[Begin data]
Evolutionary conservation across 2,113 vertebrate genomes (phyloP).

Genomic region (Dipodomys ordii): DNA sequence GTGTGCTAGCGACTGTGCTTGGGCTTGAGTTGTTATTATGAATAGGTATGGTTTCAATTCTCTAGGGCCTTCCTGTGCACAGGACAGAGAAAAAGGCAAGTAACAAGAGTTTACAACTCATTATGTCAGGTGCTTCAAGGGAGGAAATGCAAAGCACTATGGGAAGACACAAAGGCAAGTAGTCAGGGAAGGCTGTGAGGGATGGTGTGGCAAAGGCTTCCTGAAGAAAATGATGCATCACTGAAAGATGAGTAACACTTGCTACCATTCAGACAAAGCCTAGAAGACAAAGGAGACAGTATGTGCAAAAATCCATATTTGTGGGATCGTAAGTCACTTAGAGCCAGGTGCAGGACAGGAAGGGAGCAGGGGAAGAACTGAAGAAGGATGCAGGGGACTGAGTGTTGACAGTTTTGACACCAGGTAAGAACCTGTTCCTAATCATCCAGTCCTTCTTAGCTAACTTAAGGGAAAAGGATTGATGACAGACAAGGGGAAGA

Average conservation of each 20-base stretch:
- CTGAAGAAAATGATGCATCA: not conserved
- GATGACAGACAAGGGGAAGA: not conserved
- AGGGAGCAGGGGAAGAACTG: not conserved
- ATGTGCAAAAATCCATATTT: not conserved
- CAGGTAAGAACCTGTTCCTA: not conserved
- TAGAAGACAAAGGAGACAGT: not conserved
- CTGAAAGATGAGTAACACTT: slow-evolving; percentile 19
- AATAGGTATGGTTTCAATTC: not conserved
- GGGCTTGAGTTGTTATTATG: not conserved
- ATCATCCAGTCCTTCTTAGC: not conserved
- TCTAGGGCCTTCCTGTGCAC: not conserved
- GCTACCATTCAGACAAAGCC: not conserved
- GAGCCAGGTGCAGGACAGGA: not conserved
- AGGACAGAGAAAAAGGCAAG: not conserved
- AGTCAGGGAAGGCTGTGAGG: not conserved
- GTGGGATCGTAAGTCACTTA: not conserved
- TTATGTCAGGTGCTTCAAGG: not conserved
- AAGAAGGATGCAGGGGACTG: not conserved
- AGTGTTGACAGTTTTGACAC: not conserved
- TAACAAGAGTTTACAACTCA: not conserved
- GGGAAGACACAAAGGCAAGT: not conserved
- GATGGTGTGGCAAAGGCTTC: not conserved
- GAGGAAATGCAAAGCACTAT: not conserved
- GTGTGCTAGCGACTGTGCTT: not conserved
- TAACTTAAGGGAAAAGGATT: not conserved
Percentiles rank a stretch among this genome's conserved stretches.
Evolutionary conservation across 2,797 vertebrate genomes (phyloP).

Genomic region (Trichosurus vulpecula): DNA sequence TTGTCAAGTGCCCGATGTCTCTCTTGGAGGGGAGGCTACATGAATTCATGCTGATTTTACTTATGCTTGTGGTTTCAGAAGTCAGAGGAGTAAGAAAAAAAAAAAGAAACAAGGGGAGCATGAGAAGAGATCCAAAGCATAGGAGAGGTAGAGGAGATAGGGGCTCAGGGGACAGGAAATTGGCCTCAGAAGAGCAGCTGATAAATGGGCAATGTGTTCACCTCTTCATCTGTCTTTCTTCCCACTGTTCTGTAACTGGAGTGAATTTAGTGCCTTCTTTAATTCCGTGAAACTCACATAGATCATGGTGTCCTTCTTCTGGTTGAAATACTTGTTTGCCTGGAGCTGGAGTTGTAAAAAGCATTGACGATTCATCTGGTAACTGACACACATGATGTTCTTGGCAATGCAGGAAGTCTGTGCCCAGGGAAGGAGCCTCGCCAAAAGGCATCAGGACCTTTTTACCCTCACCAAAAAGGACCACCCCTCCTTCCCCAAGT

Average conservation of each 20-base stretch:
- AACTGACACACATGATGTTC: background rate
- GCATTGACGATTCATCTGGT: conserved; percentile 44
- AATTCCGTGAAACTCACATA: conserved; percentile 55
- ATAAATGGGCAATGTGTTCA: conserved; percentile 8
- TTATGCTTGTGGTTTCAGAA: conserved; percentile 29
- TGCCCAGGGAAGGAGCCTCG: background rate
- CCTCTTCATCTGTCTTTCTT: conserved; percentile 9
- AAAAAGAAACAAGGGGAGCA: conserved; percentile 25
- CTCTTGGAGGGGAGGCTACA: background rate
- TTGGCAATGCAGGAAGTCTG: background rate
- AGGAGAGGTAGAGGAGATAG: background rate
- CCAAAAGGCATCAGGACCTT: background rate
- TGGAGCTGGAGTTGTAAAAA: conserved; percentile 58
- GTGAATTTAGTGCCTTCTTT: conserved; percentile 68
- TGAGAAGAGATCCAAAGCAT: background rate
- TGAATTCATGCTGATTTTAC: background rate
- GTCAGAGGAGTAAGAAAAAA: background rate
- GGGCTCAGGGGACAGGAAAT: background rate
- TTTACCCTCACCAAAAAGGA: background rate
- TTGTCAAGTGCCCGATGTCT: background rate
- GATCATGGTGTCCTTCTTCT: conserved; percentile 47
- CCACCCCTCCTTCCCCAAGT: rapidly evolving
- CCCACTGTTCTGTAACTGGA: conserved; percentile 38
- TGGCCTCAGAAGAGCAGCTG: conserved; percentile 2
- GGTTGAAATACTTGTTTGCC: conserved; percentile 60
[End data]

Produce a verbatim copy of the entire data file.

Evolutionary conservation across 2,113 vertebrate genomes (phyloP).

Genomic region (Dipodomys ordii): DNA sequence GTGTGCTAGCGACTGTGCTTGGGCTTGAGTTGTTATTATGAATAGGTATGGTTTCAATTCTCTAGGGCCTTCCTGTGCACAGGACAGAGAAAAAGGCAAGTAACAAGAGTTTACAACTCATTATGTCAGGTGCTTCAAGGGAGGAAATGCAAAGCACTATGGGAAGACACAAAGGCAAGTAGTCAGGGAAGGCTGTGAGGGATGGTGTGGCAAAGGCTTCCTGAAGAAAATGATGCATCACTGAAAGATGAGTAACACTTGCTACCATTCAGACAAAGCCTAGAAGACAAAGGAGACAGTATGTGCAAAAATCCATATTTGTGGGATCGTAAGTCACTTAGAGCCAGGTGCAGGACAGGAAGGGAGCAGGGGAAGAACTGAAGAAGGATGCAGGGGACTGAGTGTTGACAGTTTTGACACCAGGTAAGAACCTGTTCCTAATCATCCAGTCCTTCTTAGCTAACTTAAGGGAAAAGGATTGATGACAGACAAGGGGAAGA

Average conservation of each 20-base stretch:
- CTGAAGAAAATGATGCATCA: not conserved
- GATGACAGACAAGGGGAAGA: not conserved
- AGGGAGCAGGGGAAGAACTG: not conserved
- ATGTGCAAAAATCCATATTT: not conserved
- CAGGTAAGAACCTGTTCCTA: not conserved
- TAGAAGACAAAGGAGACAGT: not conserved
- CTGAAAGATGAGTAACACTT: slow-evolving; percentile 19
- AATAGGTATGGTTTCAATTC: not conserved
- GGGCTTGAGTTGTTATTATG: not conserved
- ATCATCCAGTCCTTCTTAGC: not conserved
- TCTAGGGCCTTCCTGTGCAC: not conserved
- GCTACCATTCAGACAAAGCC: not conserved
- GAGCCAGGTGCAGGACAGGA: not conserved
- AGGACAGAGAAAAAGGCAAG: not conserved
- AGTCAGGGAAGGCTGTGAGG: not conserved
- GTGGGATCGTAAGTCACTTA: not conserved
- TTATGTCAGGTGCTTCAAGG: not conserved
- AAGAAGGATGCAGGGGACTG: not conserved
- AGTGTTGACAGTTTTGACAC: not conserved
- TAACAAGAGTTTACAACTCA: not conserved
- GGGAAGACACAAAGGCAAGT: not conserved
- GATGGTGTGGCAAAGGCTTC: not conserved
- GAGGAAATGCAAAGCACTAT: not conserved
- GTGTGCTAGCGACTGTGCTT: not conserved
- TAACTTAAGGGAAAAGGATT: not conserved
Percentiles rank a stretch among this genome's conserved stretches.
Evolutionary conservation across 2,797 vertebrate genomes (phyloP).

Genomic region (Trichosurus vulpecula): DNA sequence TTGTCAAGTGCCCGATGTCTCTCTTGGAGGGGAGGCTACATGAATTCATGCTGATTTTACTTATGCTTGTGGTTTCAGAAGTCAGAGGAGTAAGAAAAAAAAAAAGAAACAAGGGGAGCATGAGAAGAGATCCAAAGCATAGGAGAGGTAGAGGAGATAGGGGCTCAGGGGACAGGAAATTGGCCTCAGAAGAGCAGCTGATAAATGGGCAATGTGTTCACCTCTTCATCTGTCTTTCTTCCCACTGTTCTGTAACTGGAGTGAATTTAGTGCCTTCTTTAATTCCGTGAAACTCACATAGATCATGGTGTCCTTCTTCTGGTTGAAATACTTGTTTGCCTGGAGCTGGAGTTGTAAAAAGCATTGACGATTCATCTGGTAACTGACACACATGATGTTCTTGGCAATGCAGGAAGTCTGTGCCCAGGGAAGGAGCCTCGCCAAAAGGCATCAGGACCTTTTTACCCTCACCAAAAAGGACCACCCCTCCTTCCCCAAGT

Average conservation of each 20-base stretch:
- AACTGACACACATGATGTTC: background rate
- GCATTGACGATTCATCTGGT: conserved; percentile 44
- AATTCCGTGAAACTCACATA: conserved; percentile 55
- ATAAATGGGCAATGTGTTCA: conserved; percentile 8
- TTATGCTTGTGGTTTCAGAA: conserved; percentile 29
- TGCCCAGGGAAGGAGCCTCG: background rate
- CCTCTTCATCTGTCTTTCTT: conserved; percentile 9
- AAAAAGAAACAAGGGGAGCA: conserved; percentile 25
- CTCTTGGAGGGGAGGCTACA: background rate
- TTGGCAATGCAGGAAGTCTG: background rate
- AGGAGAGGTAGAGGAGATAG: background rate
- CCAAAAGGCATCAGGACCTT: background rate
- TGGAGCTGGAGTTGTAAAAA: conserved; percentile 58
- GTGAATTTAGTGCCTTCTTT: conserved; percentile 68
- TGAGAAGAGATCCAAAGCAT: background rate
- TGAATTCATGCTGATTTTAC: background rate
- GTCAGAGGAGTAAGAAAAAA: background rate
- GGGCTCAGGGGACAGGAAAT: background rate
- TTTACCCTCACCAAAAAGGA: background rate
- TTGTCAAGTGCCCGATGTCT: background rate
- GATCATGGTGTCCTTCTTCT: conserved; percentile 47
- CCACCCCTCCTTCCCCAAGT: rapidly evolving
- CCCACTGTTCTGTAACTGGA: conserved; percentile 38
- TGGCCTCAGAAGAGCAGCTG: conserved; percentile 2
- GGTTGAAATACTTGTTTGCC: conserved; percentile 60